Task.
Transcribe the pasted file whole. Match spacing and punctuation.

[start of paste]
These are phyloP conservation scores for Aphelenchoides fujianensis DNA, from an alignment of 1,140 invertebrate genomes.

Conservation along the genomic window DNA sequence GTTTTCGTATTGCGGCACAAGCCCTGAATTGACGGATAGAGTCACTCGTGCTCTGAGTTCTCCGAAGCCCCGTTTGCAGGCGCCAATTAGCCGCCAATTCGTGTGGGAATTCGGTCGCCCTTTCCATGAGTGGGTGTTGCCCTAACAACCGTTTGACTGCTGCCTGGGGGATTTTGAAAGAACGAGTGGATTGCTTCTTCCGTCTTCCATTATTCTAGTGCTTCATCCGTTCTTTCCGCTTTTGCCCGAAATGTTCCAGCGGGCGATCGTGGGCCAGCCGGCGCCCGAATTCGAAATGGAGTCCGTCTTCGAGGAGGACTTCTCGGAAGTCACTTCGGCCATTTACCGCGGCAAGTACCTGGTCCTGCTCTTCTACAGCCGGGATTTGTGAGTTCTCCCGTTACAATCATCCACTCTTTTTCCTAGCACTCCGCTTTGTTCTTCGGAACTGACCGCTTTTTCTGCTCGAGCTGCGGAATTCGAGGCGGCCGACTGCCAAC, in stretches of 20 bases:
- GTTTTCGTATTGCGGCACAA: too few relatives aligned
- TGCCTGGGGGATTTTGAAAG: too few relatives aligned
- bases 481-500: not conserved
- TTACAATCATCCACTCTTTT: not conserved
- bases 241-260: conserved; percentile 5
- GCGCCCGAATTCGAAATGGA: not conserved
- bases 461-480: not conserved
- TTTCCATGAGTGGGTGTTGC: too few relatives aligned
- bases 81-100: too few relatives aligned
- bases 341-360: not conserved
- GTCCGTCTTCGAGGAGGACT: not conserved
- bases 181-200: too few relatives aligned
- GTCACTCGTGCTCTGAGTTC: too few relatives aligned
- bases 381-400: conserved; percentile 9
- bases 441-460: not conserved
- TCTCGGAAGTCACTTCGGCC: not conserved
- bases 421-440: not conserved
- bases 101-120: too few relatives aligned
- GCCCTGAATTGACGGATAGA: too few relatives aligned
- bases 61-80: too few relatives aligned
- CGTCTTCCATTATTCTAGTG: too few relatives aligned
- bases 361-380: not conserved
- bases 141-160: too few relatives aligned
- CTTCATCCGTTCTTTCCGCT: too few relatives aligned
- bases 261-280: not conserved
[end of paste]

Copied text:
These are phyloP conservation scores for Aphelenchoides fujianensis DNA, from an alignment of 1,140 invertebrate genomes.

Conservation along the genomic window DNA sequence GTTTTCGTATTGCGGCACAAGCCCTGAATTGACGGATAGAGTCACTCGTGCTCTGAGTTCTCCGAAGCCCCGTTTGCAGGCGCCAATTAGCCGCCAATTCGTGTGGGAATTCGGTCGCCCTTTCCATGAGTGGGTGTTGCCCTAACAACCGTTTGACTGCTGCCTGGGGGATTTTGAAAGAACGAGTGGATTGCTTCTTCCGTCTTCCATTATTCTAGTGCTTCATCCGTTCTTTCCGCTTTTGCCCGAAATGTTCCAGCGGGCGATCGTGGGCCAGCCGGCGCCCGAATTCGAAATGGAGTCCGTCTTCGAGGAGGACTTCTCGGAAGTCACTTCGGCCATTTACCGCGGCAAGTACCTGGTCCTGCTCTTCTACAGCCGGGATTTGTGAGTTCTCCCGTTACAATCATCCACTCTTTTTCCTAGCACTCCGCTTTGTTCTTCGGAACTGACCGCTTTTTCTGCTCGAGCTGCGGAATTCGAGGCGGCCGACTGCCAAC, in stretches of 20 bases:
- GTTTTCGTATTGCGGCACAA: too few relatives aligned
- TGCCTGGGGGATTTTGAAAG: too few relatives aligned
- bases 481-500: not conserved
- TTACAATCATCCACTCTTTT: not conserved
- bases 241-260: conserved; percentile 5
- GCGCCCGAATTCGAAATGGA: not conserved
- bases 461-480: not conserved
- TTTCCATGAGTGGGTGTTGC: too few relatives aligned
- bases 81-100: too few relatives aligned
- bases 341-360: not conserved
- GTCCGTCTTCGAGGAGGACT: not conserved
- bases 181-200: too few relatives aligned
- GTCACTCGTGCTCTGAGTTC: too few relatives aligned
- bases 381-400: conserved; percentile 9
- bases 441-460: not conserved
- TCTCGGAAGTCACTTCGGCC: not conserved
- bases 421-440: not conserved
- bases 101-120: too few relatives aligned
- GCCCTGAATTGACGGATAGA: too few relatives aligned
- bases 61-80: too few relatives aligned
- CGTCTTCCATTATTCTAGTG: too few relatives aligned
- bases 361-380: not conserved
- bases 141-160: too few relatives aligned
- CTTCATCCGTTCTTTCCGCT: too few relatives aligned
- bases 261-280: not conserved